Pope Benedict XVI is visiting Cameroon from 17 to 20 March 2009. This has led the government to take some radical clean-up measures as described by Griet,Thorsten, Jara and Lisa  blog:
1 All small shops, houses, vendor's stalls that don't look nice enough are being destroyed with a large caterpillar. The truck comes by, looks at your stall/house/whatever and if the driver doesn't like, he just destroys it with all its content. It all started about a week ago in the city centre. Suddenly the streets did not house streetvendors anymore, all the local shops at the post office disappeared etc. Now it's been extended all the way to the airport.
2 The road to the airport has brand new streetlights. But then ONLY the way from the airport to the town centre.
3 Tuesday (for sure, other days to be confirmed) the road between airport and town centre will be blocked. Note: the pope arrives in the evening, but the road needs to be blocked from EARLY MORNING. Hence nobody can get to/from work, school etc.
This post also links to another blog by an expertriate family Sander Elke en Milan that has has photos of the destruction to roadside shops in the streets of Yaounde.
This demolition has sparked a debate on the blogs of two expatriates in Cameroon. Συγκακοπαθησον  a blog maintained by a missionary in Cameroon posted on the changes to the outlook of Yaounde as a aresult of the Pope's coming.
So what’s my take on the whole thing? It’s nice that the city is getting a face-lift – it sure makes things look a lot nicer, and the big street lights make driving at night or trying to get a taxi along the main route so much easier and safer – but it’s sad that this clean-up has to mean the destruction of people’s way of life. Unfortunately, these people were simply ignorant of the “rules,” some willfully so, and are now facing the consequences. The sad part is that it seems the government was content to just let things be (possibly for as long as 10 years or longer) until something big came up, like the Pope’s arrival. If they had taken these structures down as soon as they went up, there wouldn’t be this kind of destruction of people’s livelihood now. Then again, I guess the law is still the law even when it’s not enforced.
This point of view wasn't really shared by British-born VSO volunteer blogging at Our Man in Cameroon. His reaction in a post entitled Impossible Missionary was simple:
Street stalls are a way of life here. They are everywhere. It’s easy just to say they are illegal but they can be pretty solid structures. What’s more, if they are illegal I’d imagine that they have only been allowed to remain because someone, somewhere is taking a regular few thousands Francs in bribes.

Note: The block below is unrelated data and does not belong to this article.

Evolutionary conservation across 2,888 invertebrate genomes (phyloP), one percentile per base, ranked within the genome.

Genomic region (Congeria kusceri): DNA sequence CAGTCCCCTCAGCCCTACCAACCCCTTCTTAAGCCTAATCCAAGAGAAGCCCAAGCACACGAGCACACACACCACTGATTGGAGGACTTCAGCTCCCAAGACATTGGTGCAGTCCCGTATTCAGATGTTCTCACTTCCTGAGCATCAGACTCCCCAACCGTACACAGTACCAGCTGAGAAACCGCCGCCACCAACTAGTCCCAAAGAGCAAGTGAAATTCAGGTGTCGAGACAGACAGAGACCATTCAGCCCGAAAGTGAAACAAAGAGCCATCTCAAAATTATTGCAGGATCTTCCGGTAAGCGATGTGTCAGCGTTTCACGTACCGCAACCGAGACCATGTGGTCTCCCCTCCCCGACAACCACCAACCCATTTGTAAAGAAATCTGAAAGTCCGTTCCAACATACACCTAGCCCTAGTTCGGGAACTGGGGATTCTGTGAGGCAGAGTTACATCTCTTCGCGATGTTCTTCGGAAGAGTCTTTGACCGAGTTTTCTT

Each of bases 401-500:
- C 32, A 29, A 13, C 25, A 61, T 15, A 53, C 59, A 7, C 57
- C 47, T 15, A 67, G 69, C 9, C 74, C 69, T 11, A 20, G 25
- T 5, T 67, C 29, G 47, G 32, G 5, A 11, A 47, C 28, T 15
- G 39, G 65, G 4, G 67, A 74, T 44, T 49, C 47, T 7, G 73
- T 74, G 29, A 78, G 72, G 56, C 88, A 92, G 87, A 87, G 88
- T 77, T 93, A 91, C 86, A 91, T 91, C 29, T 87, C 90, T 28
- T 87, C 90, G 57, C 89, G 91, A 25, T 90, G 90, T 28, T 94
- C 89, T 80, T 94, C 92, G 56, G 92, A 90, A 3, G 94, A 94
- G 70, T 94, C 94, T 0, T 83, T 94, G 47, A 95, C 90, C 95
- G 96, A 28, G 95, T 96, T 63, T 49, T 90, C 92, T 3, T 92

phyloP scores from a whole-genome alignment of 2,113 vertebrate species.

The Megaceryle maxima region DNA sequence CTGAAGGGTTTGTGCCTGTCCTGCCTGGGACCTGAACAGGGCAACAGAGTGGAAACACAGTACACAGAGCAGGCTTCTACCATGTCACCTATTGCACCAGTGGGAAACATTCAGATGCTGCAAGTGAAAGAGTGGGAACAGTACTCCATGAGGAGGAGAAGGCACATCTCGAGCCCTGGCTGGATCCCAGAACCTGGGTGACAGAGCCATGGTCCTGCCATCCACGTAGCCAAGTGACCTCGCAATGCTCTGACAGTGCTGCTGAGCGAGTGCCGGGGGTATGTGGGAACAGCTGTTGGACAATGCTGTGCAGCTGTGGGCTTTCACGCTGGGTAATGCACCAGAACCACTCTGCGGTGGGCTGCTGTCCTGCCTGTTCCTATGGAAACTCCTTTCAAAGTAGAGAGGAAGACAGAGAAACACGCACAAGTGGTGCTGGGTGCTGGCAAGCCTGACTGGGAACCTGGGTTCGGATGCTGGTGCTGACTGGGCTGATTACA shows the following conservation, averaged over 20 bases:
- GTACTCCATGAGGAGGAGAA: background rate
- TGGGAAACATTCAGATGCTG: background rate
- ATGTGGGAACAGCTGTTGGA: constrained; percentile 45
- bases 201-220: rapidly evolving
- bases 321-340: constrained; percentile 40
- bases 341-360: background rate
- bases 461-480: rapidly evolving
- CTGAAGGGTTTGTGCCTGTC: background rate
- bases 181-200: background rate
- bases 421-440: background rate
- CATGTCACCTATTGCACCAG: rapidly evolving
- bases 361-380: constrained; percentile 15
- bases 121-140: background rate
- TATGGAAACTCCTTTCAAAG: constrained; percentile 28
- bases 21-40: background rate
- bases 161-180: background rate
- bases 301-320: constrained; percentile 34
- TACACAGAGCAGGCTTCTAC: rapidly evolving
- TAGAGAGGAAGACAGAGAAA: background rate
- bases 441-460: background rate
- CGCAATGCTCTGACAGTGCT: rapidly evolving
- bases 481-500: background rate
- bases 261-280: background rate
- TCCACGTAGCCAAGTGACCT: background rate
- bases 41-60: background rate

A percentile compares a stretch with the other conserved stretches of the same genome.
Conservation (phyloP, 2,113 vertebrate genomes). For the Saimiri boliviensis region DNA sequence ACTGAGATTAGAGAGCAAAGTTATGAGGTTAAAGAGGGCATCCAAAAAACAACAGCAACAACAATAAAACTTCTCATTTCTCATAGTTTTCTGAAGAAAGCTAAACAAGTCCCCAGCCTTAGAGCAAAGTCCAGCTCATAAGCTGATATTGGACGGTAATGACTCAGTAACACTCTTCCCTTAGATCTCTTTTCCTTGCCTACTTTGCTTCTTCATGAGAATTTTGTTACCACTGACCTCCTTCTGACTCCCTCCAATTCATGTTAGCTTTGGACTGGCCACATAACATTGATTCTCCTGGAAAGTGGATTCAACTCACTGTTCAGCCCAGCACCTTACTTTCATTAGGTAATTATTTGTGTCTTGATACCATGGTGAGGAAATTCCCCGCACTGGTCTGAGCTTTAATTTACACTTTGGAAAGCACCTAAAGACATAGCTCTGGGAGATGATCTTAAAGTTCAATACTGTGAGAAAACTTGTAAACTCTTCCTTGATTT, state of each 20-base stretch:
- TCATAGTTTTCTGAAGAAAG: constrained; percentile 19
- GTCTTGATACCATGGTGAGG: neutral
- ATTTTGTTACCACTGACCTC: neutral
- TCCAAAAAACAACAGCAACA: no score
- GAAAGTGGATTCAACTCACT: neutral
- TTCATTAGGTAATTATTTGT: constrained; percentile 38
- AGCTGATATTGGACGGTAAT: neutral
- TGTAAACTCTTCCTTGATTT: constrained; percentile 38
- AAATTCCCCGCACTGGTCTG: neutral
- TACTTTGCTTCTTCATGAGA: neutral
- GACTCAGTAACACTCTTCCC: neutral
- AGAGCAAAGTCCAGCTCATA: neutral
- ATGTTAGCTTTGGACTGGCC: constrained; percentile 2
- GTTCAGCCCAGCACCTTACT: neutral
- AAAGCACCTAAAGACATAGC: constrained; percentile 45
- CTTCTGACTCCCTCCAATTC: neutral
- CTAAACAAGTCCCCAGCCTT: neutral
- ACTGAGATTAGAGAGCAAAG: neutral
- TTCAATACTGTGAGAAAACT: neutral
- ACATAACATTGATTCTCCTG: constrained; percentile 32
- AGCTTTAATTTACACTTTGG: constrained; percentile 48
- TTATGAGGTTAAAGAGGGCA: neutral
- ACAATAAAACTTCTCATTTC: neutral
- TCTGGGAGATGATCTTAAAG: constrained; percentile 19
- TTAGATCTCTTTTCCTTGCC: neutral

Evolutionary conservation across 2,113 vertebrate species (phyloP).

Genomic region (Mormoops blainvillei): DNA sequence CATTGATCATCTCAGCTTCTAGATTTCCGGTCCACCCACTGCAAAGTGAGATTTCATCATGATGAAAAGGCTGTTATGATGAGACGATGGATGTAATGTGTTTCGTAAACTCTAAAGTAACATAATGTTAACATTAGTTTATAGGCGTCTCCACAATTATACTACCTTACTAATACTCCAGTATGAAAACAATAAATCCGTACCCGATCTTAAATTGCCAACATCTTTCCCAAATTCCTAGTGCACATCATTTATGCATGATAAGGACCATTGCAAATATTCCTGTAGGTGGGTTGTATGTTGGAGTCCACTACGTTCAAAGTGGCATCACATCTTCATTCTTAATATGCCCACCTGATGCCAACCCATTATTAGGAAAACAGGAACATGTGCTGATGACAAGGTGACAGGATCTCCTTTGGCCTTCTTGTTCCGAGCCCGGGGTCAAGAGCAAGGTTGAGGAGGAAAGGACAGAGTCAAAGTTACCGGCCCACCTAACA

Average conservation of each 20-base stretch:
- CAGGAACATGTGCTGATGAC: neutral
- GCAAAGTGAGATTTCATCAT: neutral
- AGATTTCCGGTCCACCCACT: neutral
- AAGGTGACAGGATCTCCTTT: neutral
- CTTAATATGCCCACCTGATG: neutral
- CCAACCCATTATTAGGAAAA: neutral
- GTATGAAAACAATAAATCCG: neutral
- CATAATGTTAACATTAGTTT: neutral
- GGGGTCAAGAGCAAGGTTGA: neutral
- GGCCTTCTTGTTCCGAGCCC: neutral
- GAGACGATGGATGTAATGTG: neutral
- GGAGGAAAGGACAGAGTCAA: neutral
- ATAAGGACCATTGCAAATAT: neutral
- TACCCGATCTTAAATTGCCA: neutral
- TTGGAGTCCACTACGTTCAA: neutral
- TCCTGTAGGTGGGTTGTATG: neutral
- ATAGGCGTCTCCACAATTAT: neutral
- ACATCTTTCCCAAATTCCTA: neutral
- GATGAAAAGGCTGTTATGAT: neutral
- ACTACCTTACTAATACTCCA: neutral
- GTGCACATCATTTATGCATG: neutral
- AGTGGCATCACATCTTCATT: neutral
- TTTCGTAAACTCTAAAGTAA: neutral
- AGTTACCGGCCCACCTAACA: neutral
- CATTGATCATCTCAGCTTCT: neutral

People here struggle. You can bet these structures don’t turn over much and in a country where enterprise and entrepreneurship is so minimal…well what a way to reward it.I ask you, if you are in general agreement with what I have written and also find the missionary’s take as ignorant as I do, to leave a comment. Not below but instead on the missionaries own blog.
However, readers still commented on this story on the Our Man in Cameroon blog. The reactions got to a point that, Karis, the wife of the missionary stepped-up in defence of her husband :
Wow! I never knew my husband could cause such a stir. I think sometimes we think that only people that know us read our blogs and those people know how to take what we write instead of tearing it apart line by line without knowing us at all. Trav, thanks for putting in a good word. Dad A, thanks for the humor. You always put a smile on my face. I just wish all of you that commented here and on his blog knew my husband — you wouldn’t be so harsh as you pull apart sentences.
He and I have had many conversations about how horrible it is that people’s livelihood is taken away from them and all for a few days visit from the Pope. When we were in town on Monday and saw stuff being thrown into trucks, it made me sick to my stomach. More than once, we said, “But how are people going to eat tonight? and the next day and the next day?” It goes even beyond that in…
And then today, I saw him helping people move their sewing machines, their tables, their bags of stuff farther down on our road as the government came through with the bulldozer. No, that was not emphasized enough in this post to show all of our conversations and actions, but wow… that doesn’t mean that my husband doesn’t feel for the people here! Maybe I can convince him to write another post, but I’m not sure because it may be best just to leave this rather than getting things torn apart again. I’d better just stop. A wife sticking up for her wonderful husband isn’t much of a mind changer.
The exchanges did not end at that. This Papal visit has quite some twists to it on the blogoshpere!